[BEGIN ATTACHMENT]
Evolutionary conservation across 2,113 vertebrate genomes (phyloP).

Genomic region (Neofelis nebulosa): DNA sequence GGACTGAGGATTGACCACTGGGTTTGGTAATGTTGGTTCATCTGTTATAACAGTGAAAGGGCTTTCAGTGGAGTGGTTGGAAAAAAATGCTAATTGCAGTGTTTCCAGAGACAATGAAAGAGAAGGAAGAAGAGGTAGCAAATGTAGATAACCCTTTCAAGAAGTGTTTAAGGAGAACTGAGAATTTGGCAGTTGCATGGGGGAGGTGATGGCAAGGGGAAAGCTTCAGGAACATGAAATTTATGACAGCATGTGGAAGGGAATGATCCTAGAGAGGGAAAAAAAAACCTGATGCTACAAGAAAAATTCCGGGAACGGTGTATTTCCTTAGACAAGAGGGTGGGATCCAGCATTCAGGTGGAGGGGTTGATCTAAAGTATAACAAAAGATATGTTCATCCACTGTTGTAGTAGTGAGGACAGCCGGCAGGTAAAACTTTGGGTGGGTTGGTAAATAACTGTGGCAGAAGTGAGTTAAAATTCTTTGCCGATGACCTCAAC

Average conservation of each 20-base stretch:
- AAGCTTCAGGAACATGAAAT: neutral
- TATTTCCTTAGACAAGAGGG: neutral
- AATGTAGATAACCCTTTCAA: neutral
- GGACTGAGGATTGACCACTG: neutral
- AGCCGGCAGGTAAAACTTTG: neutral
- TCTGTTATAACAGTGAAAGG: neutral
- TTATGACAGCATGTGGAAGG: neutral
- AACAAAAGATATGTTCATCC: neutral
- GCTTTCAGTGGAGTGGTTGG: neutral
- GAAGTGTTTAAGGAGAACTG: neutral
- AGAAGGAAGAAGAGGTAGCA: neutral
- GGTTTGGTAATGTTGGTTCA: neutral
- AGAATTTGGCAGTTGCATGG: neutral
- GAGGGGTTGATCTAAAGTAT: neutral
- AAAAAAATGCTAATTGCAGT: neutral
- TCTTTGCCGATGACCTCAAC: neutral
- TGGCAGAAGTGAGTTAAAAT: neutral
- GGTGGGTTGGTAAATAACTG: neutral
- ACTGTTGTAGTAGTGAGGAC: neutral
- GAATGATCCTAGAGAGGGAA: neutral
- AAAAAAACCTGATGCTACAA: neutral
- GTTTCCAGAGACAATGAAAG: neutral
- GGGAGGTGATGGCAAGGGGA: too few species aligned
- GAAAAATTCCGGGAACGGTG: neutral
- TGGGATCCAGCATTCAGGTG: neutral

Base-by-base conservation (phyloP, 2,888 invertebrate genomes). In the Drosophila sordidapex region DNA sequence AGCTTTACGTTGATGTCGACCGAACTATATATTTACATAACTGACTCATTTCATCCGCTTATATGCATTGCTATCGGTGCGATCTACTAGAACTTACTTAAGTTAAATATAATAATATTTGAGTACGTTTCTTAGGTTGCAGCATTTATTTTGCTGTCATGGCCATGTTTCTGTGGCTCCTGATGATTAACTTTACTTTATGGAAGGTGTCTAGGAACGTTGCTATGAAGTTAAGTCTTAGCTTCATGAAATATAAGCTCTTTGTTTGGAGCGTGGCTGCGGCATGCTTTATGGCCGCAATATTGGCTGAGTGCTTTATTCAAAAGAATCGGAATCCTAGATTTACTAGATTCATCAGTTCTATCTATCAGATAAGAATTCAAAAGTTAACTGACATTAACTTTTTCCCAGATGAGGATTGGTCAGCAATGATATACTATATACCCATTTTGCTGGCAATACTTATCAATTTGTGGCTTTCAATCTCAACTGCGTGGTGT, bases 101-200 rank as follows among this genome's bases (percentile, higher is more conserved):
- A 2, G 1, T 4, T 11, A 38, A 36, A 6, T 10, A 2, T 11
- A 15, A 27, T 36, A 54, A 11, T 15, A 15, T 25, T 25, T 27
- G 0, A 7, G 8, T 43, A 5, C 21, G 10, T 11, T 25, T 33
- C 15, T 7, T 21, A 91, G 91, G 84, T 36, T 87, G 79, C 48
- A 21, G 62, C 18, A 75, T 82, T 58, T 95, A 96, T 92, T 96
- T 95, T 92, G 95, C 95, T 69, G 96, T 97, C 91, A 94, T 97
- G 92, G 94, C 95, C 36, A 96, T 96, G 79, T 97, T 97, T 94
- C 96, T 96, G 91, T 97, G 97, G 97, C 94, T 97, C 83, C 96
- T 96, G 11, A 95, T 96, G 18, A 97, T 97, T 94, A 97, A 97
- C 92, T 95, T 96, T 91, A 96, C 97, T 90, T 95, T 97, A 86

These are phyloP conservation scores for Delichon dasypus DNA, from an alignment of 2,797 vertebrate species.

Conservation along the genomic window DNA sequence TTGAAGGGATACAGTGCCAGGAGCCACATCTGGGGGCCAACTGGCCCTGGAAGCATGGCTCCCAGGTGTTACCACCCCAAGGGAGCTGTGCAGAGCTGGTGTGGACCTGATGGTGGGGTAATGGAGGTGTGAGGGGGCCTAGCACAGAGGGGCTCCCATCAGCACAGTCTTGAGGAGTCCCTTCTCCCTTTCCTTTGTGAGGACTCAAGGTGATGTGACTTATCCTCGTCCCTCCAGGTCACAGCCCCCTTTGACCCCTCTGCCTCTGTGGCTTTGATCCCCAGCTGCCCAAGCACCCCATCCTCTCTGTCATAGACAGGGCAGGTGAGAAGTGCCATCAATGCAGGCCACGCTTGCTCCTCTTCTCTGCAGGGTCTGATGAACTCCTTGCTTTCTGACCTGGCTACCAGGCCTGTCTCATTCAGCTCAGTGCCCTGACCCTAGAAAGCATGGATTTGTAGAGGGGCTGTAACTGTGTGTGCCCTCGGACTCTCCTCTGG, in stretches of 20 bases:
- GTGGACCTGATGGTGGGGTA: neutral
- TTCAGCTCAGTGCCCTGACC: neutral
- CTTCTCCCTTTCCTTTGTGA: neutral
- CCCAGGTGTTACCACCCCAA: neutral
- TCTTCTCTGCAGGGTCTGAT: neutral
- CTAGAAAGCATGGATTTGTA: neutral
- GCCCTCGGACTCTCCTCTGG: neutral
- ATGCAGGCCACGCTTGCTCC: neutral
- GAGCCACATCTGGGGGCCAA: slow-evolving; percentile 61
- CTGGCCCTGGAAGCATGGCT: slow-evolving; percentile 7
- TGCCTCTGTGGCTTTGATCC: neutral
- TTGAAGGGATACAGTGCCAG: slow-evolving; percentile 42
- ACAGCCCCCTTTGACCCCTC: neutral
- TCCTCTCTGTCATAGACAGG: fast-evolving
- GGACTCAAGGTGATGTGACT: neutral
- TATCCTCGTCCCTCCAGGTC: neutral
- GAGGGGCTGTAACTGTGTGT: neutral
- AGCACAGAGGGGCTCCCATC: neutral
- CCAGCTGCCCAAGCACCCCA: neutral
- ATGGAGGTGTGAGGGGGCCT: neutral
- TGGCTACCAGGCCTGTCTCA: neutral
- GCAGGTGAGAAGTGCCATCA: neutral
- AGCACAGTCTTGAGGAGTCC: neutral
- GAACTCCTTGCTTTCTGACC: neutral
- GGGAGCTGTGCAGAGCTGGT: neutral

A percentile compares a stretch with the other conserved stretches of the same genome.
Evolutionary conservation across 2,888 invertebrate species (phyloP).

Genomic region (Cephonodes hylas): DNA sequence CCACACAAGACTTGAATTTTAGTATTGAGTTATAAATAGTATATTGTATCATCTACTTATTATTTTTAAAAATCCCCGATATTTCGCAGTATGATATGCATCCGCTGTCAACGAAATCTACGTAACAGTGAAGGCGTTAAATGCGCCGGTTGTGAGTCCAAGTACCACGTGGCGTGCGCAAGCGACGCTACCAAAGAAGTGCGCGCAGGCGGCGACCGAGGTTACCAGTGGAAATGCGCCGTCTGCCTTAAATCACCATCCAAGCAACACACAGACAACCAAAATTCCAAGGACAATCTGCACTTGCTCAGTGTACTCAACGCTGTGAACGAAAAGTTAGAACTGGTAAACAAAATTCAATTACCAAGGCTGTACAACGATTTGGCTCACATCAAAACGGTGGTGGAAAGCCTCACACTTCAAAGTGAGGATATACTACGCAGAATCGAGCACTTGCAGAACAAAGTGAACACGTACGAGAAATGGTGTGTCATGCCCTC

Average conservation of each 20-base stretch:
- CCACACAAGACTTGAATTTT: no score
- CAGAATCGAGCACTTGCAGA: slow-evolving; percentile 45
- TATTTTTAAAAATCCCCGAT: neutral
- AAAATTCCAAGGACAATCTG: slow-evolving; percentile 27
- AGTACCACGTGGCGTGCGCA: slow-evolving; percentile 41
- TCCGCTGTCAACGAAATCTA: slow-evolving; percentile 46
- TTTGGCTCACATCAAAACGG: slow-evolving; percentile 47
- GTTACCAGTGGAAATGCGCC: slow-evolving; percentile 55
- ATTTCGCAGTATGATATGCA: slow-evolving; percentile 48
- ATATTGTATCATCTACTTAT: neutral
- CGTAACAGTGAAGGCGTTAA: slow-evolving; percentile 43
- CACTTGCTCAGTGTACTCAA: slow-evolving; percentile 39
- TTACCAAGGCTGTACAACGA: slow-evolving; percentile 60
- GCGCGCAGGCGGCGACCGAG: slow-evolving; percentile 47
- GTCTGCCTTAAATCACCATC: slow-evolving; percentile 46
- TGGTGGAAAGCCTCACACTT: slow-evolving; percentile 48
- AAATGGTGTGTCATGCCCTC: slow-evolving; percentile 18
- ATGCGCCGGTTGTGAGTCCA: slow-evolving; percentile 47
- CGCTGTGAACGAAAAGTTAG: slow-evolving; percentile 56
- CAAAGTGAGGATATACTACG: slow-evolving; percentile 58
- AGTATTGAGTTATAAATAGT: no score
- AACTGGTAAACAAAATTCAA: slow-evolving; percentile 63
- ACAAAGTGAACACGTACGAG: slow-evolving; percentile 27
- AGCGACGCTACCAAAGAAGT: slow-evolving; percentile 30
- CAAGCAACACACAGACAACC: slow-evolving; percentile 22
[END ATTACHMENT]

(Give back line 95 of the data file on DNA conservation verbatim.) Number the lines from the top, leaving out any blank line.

- CAAGCAACACACAGACAACC: slow-evolving; percentile 22